Kaminsky said Bo Ryan was his usual self in the locker room just minutes after getting his first bench warning, but the message he delivered stuck with the junior.
"He said, ‘How are you going to feel on the bus ride home?" Kaminsky said. "Was it going to be a good feeling or a bad feeling? I kind of played it in my mind what it would be like if we lost this game and I was on the bus ride home. I wanted it to be a happy feeling."
Safe to say the 90-minute bus ride was full of elation, especially considering what Wisconsin accomplished in the second half to get into the Sweet 16.
Battered and beaten by Oregon's style in the first 20 minutes, second-seeded Wisconsin recovered in the nick of time for an 85-77 victory at the Bradley Center Saturday night, its biggest comeback win of the season.
Kaminsky (19 points), Traevon Jackson (16), Josh Gasser (13), Ben Brust (12) and Sam Dekker (12) were all in double figures for Wisconsin (28-7), who shot 48.4 percent in the second half and 43.8 percent (7-16) from 3-point range.
"They've got great character," said UW assistant coach Gary Close. "They refuse to give up. They believe in one another. They believe in what we are doing."
Those numbers were built up by the foundation the Badgers created in the first 6:30, scoring on their first seven possessions and pounding the paint. It started with Jackson registered the old-fashioned three-point play and continued with Kaminsky on consecutive possessions, a two-pointer from Gasser and then a three from Gasser after Dekker drove into the lane.
Once lifeless and out-of-sorts, Wisconsin was within 55-54 and the energy was back in the building, which Gasser helped ignite with one simple emphatic point to some of the 18,206 fans in the partisan crowd screaming in the upper deck rafters as he raced toward the timeout huddle.
"The crowd was awesome," said Gasser. "At that moment, you know, we were obviously struggling then, down by double digits. Just to see the will of the crowd had, the energy they had for us, doing whatever they could to help us out."
Wisconsin associate head coach Greg Gard crunched the numbers in the jubilant locker room and could only smile. The Badgers – long known as a plodding, deliberant offense – scored 24 points on its first 11 possessions of the second half and 48 on 30 second-half possessions altogether.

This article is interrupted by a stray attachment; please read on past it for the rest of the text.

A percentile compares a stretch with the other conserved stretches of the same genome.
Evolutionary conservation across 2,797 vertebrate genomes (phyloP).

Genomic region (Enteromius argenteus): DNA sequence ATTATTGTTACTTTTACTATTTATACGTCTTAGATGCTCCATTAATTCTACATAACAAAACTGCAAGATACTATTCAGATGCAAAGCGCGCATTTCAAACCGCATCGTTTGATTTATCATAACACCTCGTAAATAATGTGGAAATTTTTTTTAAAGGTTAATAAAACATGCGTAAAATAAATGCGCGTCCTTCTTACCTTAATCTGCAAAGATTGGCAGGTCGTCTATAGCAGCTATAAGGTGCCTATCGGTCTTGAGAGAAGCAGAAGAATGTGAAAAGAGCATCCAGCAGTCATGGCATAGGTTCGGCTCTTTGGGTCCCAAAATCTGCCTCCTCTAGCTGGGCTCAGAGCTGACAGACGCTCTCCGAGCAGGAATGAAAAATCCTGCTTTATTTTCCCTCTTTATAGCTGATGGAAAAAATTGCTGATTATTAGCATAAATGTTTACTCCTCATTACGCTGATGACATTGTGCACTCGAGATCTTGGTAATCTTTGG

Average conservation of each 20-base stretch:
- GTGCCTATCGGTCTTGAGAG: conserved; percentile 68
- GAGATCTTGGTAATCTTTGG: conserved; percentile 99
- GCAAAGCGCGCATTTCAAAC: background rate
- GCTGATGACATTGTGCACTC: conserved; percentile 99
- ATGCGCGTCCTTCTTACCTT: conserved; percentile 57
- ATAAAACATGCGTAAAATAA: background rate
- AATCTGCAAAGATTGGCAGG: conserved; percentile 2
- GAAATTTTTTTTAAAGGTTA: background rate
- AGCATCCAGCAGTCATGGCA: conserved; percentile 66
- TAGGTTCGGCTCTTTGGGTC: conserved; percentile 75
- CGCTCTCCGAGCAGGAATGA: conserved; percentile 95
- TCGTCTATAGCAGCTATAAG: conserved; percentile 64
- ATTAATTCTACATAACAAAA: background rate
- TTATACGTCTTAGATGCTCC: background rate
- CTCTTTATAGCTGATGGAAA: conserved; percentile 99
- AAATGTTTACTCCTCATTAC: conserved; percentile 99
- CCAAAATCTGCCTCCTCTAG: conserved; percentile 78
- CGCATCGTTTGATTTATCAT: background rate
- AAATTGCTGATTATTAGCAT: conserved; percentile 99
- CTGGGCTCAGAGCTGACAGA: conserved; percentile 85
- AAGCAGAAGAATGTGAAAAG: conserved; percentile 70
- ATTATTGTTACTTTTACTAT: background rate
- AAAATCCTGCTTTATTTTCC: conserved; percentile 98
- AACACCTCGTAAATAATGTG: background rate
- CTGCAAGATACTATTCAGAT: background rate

"You're going to win a lot of games doing that," Gard deadpanned.
Those points couldn't have been more timely. UW's outburst out of the locker orchestrating a 17-6 run to cut the lead to one by the first media timeout, and scored 27 points on 13 possessions to eventually play with a lead for long stretches of the second half.
"We were just doing what we should have been doing all game," said Dekker. "That's just getting the ball inside and once you get it inside it opens up a whole lot of things."
Wisconsin had been in a similar situation 10 years prior on the same floor in almost the exact same situation. Seeded in Milwaukee in the first two rounds of the NCAA tournament and saw its fans pack the Bradley Center to the rafters, Wisconsin trailed by 13 points with 13:16 left to play before closing the game on a 36-8 run to outlast No.11-seed Richmond.
UW was ousted two days later following a 59-55 defeat to No.3 Pittsburgh, and this was heading in a similar direction.
Much like what American did in the first seven minutes with its style of play, Oregon's fast-paced tempo frustrated Wisconsin and caused a bevy of problems. The Badgers saw the Ducks shoot 55.6 percent from the floor and from 3-point range and score a glaring 19 fast-break points.
That caused Ryan to ask Wisconsin if they were ready for the season to be over.
"He pretty much just asked us how good do we want to be," said Koenig. "Do we want to go home? He pretty much questioned our toughness. I thought we came out in the second half and came out with more toughness."
The response was evident, as Wisconsin held Oregon to 21 fewer points in the second half, which include zero fast break points, things that helped spur Wisconsin's offense to hit from the lane, the perimeter, the free throw line and score in virtually every way in between.
"I think we were getting embarrassed in the first half," said Gard. "So it was the pride factor that had to set in and say, ‘This is not who we are. We have 20 minutes to change this.'"
In a little over 48 hours, Wisconsin won against an American team with one of the slowest paces in college basketball and against one with one of the quickest, speaking to the versatility of its offense.
"We've played all sorts of team personalities this year," said Dekker. "We've played guys that slow it done and guys that run up and down the court. We just have to react to the situation in front of us. I think that only spells more value to what our coaching staff does. They get us ready for no matter who we are playing."
More importantly, it made for a better bus ride home.
"It's going to be a fun ride," said Kaminsky.